This is part of Lord’s Library’s Bible Comparison Series. Our editors explore the New International Version vs. King James Bible so you can understand the major differences between each translation.
When looking for a new Bible for yourself or as a gift, comparing the different Bible versions is an ideal first step. It’s also important that one considers the various Christian Church denominations when Bible shopping so the reader can be comfortable with their translation’s version of English. Some churches mandate a precise edition as well, while others may be curious about which version of the manuscript their favorite Bible translation comes from.
.If you’ve ever asked the question “What’s the difference between the New International Version vs. King James Bible?” you’ve come to the right place. It’s in that spirit that our editors compiled this short resource by first offering a simple description of each Bible version, and then a comparison that highlights key contrasts. For each of the two Bible versions compared, Lord’s Library editors included links to our directories of the best editions, as well as the most popular products.
New International Version vs. King James Bible
What is the New International Version (NIV)?
The New International Version was created to meet the need for a Bible in modern English using the earliest, highest-quality manuscripts available. The translators also aimed to create a reading of God’s Word that would be accessible to a wide audience in terms of language. The NIV Bible was translated by a team of 15 biblical scholars representing many different evangelical denominations.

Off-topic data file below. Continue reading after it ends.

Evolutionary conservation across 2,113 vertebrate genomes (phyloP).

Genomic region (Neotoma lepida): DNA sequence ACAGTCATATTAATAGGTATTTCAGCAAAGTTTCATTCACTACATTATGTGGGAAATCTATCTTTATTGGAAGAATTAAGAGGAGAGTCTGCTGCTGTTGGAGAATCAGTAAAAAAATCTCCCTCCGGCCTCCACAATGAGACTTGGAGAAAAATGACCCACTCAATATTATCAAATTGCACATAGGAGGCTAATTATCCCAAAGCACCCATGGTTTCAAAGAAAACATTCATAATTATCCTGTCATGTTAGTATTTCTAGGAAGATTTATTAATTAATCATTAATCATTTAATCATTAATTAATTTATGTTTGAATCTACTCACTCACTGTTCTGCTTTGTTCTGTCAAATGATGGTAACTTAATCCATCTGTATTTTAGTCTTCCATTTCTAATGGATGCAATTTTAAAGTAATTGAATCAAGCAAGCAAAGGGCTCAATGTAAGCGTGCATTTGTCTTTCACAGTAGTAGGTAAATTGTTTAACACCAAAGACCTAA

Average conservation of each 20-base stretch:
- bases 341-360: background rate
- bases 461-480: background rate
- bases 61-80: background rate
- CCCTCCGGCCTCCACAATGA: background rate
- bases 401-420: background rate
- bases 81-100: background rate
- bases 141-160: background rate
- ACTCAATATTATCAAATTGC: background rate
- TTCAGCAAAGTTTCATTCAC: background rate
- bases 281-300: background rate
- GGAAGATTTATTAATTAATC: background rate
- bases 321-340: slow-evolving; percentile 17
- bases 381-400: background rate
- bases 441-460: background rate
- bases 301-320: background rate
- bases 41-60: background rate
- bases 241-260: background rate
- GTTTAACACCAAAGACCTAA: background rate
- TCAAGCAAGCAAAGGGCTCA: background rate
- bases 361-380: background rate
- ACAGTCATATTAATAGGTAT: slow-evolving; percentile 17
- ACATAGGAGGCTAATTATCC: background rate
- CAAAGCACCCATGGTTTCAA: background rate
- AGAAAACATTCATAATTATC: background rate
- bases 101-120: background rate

The New International Version was first published complete in 1978 by Biblica, formerly known as the International Bible Society. Later revisions in 1984 and 2011 were created in light of new manuscript discoveries. It has become one of the best-selling modern translations on the market today. Modern criticisms include those who state that the NIV has significantly altered, or downright omitted, key passages that are present in the King James Version and other, older, literal translations.
What is the King James Bible (KJV)?
The King James Version has stood the test of time and proven itself by becoming the best-selling English Bible translation of all time. This is because it boasts incredible accuracy to the manuscripts from which it was translated and a rich, vibrant language. The complete King James Bible was originally published in 1611 after being commissioned by King James VI.
The historical significance of this Bible translation is astounding, so much so that it has been credited with shaping much of the culture of the English-speaking world. Today, the King James Version still proves to be an effective and reliable translation, with its only caveat being that the language it’s written in is not friendly to the average reader.
New International Version vs. King James Bible; What’s the Difference?
The King James Bible is the oldest and best-selling English Bible translation of all time. For multiple centuries the King James Version has proven to be the standard for countless English-speaking peoples. The New International Version made its splash in the world of Bible translations by bringing the Scriptures to an English audience in a more accessible way than ever before. While the Old English stylings of the language present in the King James Bible intimidates many readers, your average person can pick up the NIV Bible with a greater degree of ease.
The King James Bible was translated with a word-for-word philosophy, using the best and most trusted manuscripts of the time. The NIV Bible was created using a philosophy closer to a thought-for-thought approach, seeking to relay the overall message of a passage instead. The NIV used Biblia Hebraica Stuttgartensia as its textual basis for the Old Testament and the UBS Greek for the New Testament.
The King James Bible used the Masoretic Text, Septuagint, and the Vulgate for its Old Testament and the Textus Receptus for its New Testament. Ultimately, both Bibles have proven to be two of the top translations of their respective times, yet created using different eras of the English language and a slightly different translation philosophy.
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